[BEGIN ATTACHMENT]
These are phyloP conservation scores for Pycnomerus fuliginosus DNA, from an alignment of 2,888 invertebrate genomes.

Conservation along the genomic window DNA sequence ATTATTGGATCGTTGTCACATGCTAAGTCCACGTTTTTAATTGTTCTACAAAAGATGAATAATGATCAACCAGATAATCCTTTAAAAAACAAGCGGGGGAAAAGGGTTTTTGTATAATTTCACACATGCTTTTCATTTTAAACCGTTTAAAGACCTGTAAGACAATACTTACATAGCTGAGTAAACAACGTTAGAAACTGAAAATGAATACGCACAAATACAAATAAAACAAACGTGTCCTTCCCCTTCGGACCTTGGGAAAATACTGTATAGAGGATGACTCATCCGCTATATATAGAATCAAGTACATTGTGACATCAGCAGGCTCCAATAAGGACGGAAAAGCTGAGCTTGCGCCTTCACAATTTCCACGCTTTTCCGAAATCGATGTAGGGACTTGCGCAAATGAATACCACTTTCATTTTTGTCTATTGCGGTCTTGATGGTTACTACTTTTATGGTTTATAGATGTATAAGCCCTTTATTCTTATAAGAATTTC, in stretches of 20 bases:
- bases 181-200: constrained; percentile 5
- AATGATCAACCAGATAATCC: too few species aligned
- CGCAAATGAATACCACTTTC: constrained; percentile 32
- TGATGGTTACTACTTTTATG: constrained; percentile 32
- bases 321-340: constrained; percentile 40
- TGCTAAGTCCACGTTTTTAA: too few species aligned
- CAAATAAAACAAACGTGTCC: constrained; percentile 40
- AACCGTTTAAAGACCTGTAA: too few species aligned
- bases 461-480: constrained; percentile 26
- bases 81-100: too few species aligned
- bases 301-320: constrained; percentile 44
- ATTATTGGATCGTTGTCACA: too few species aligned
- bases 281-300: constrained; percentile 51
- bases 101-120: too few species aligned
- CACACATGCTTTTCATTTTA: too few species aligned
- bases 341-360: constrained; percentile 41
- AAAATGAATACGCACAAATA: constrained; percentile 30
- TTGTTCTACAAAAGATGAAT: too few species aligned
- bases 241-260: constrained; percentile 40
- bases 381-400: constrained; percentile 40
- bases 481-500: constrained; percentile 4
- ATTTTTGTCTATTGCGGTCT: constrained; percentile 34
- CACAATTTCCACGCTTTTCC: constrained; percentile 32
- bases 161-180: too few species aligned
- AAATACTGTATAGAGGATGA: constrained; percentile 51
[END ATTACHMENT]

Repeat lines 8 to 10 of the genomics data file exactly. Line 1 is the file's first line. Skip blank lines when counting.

- TGCTAAGTCCACGTTTTTAA: too few species aligned
- CAAATAAAACAAACGTGTCC: constrained; percentile 40
- AACCGTTTAAAGACCTGTAA: too few species aligned